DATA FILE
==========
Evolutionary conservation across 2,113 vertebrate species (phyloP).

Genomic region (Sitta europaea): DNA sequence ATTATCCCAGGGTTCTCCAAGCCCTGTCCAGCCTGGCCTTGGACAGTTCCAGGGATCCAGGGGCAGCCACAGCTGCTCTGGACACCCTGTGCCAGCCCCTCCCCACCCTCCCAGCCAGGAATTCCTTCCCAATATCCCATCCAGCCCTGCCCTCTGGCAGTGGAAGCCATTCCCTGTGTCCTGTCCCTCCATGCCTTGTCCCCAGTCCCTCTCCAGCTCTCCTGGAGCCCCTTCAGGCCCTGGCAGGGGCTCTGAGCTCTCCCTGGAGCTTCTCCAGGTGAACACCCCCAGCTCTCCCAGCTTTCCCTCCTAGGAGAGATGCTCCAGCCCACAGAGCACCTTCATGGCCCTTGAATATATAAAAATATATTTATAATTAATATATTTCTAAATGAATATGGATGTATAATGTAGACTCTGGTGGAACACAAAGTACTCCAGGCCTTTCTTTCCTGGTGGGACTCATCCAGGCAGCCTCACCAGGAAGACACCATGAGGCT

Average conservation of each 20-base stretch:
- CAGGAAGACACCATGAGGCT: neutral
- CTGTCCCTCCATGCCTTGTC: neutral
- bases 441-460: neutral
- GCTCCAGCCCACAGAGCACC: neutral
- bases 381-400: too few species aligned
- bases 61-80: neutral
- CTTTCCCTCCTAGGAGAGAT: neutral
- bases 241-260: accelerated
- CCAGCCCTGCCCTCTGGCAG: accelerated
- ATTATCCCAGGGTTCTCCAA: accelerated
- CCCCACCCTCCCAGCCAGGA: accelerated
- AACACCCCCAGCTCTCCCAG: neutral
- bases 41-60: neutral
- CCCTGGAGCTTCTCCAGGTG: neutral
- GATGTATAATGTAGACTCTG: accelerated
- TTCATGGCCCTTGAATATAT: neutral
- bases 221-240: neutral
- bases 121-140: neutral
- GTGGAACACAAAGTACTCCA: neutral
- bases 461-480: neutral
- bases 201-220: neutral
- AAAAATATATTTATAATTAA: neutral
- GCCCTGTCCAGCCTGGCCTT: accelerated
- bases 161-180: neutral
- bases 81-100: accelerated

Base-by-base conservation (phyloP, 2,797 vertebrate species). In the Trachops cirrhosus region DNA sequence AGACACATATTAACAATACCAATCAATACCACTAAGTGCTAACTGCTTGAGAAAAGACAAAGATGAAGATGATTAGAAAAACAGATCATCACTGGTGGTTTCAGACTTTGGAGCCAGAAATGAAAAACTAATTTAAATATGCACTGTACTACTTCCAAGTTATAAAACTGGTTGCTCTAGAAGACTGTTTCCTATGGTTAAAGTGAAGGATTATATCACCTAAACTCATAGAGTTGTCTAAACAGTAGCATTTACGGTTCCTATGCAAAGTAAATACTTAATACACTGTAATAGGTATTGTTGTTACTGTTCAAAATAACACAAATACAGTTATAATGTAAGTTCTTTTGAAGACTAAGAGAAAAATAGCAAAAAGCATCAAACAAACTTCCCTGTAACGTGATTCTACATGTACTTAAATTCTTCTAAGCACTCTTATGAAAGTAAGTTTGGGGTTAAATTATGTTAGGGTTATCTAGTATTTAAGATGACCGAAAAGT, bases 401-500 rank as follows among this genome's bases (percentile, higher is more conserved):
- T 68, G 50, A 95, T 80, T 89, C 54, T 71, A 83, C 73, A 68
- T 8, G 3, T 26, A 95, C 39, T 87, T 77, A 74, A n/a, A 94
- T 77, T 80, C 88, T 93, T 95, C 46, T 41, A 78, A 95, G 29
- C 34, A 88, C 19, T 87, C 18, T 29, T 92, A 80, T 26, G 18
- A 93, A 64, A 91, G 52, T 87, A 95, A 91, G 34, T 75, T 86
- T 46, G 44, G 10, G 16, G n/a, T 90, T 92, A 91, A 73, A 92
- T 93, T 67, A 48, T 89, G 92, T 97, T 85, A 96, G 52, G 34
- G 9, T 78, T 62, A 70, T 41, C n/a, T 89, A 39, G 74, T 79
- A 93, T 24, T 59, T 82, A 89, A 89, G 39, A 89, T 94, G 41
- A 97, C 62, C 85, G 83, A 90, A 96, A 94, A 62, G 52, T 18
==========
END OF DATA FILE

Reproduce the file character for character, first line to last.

Evolutionary conservation across 2,113 vertebrate species (phyloP).

Genomic region (Sitta europaea): DNA sequence ATTATCCCAGGGTTCTCCAAGCCCTGTCCAGCCTGGCCTTGGACAGTTCCAGGGATCCAGGGGCAGCCACAGCTGCTCTGGACACCCTGTGCCAGCCCCTCCCCACCCTCCCAGCCAGGAATTCCTTCCCAATATCCCATCCAGCCCTGCCCTCTGGCAGTGGAAGCCATTCCCTGTGTCCTGTCCCTCCATGCCTTGTCCCCAGTCCCTCTCCAGCTCTCCTGGAGCCCCTTCAGGCCCTGGCAGGGGCTCTGAGCTCTCCCTGGAGCTTCTCCAGGTGAACACCCCCAGCTCTCCCAGCTTTCCCTCCTAGGAGAGATGCTCCAGCCCACAGAGCACCTTCATGGCCCTTGAATATATAAAAATATATTTATAATTAATATATTTCTAAATGAATATGGATGTATAATGTAGACTCTGGTGGAACACAAAGTACTCCAGGCCTTTCTTTCCTGGTGGGACTCATCCAGGCAGCCTCACCAGGAAGACACCATGAGGCT

Average conservation of each 20-base stretch:
- CAGGAAGACACCATGAGGCT: neutral
- CTGTCCCTCCATGCCTTGTC: neutral
- bases 441-460: neutral
- GCTCCAGCCCACAGAGCACC: neutral
- bases 381-400: too few species aligned
- bases 61-80: neutral
- CTTTCCCTCCTAGGAGAGAT: neutral
- bases 241-260: accelerated
- CCAGCCCTGCCCTCTGGCAG: accelerated
- ATTATCCCAGGGTTCTCCAA: accelerated
- CCCCACCCTCCCAGCCAGGA: accelerated
- AACACCCCCAGCTCTCCCAG: neutral
- bases 41-60: neutral
- CCCTGGAGCTTCTCCAGGTG: neutral
- GATGTATAATGTAGACTCTG: accelerated
- TTCATGGCCCTTGAATATAT: neutral
- bases 221-240: neutral
- bases 121-140: neutral
- GTGGAACACAAAGTACTCCA: neutral
- bases 461-480: neutral
- bases 201-220: neutral
- AAAAATATATTTATAATTAA: neutral
- GCCCTGTCCAGCCTGGCCTT: accelerated
- bases 161-180: neutral
- bases 81-100: accelerated

Base-by-base conservation (phyloP, 2,797 vertebrate species). In the Trachops cirrhosus region DNA sequence AGACACATATTAACAATACCAATCAATACCACTAAGTGCTAACTGCTTGAGAAAAGACAAAGATGAAGATGATTAGAAAAACAGATCATCACTGGTGGTTTCAGACTTTGGAGCCAGAAATGAAAAACTAATTTAAATATGCACTGTACTACTTCCAAGTTATAAAACTGGTTGCTCTAGAAGACTGTTTCCTATGGTTAAAGTGAAGGATTATATCACCTAAACTCATAGAGTTGTCTAAACAGTAGCATTTACGGTTCCTATGCAAAGTAAATACTTAATACACTGTAATAGGTATTGTTGTTACTGTTCAAAATAACACAAATACAGTTATAATGTAAGTTCTTTTGAAGACTAAGAGAAAAATAGCAAAAAGCATCAAACAAACTTCCCTGTAACGTGATTCTACATGTACTTAAATTCTTCTAAGCACTCTTATGAAAGTAAGTTTGGGGTTAAATTATGTTAGGGTTATCTAGTATTTAAGATGACCGAAAAGT, bases 401-500 rank as follows among this genome's bases (percentile, higher is more conserved):
- T 68, G 50, A 95, T 80, T 89, C 54, T 71, A 83, C 73, A 68
- T 8, G 3, T 26, A 95, C 39, T 87, T 77, A 74, A n/a, A 94
- T 77, T 80, C 88, T 93, T 95, C 46, T 41, A 78, A 95, G 29
- C 34, A 88, C 19, T 87, C 18, T 29, T 92, A 80, T 26, G 18
- A 93, A 64, A 91, G 52, T 87, A 95, A 91, G 34, T 75, T 86
- T 46, G 44, G 10, G 16, G n/a, T 90, T 92, A 91, A 73, A 92
- T 93, T 67, A 48, T 89, G 92, T 97, T 85, A 96, G 52, G 34
- G 9, T 78, T 62, A 70, T 41, C n/a, T 89, A 39, G 74, T 79
- A 93, T 24, T 59, T 82, A 89, A 89, G 39, A 89, T 94, G 41
- A 97, C 62, C 85, G 83, A 90, A 96, A 94, A 62, G 52, T 18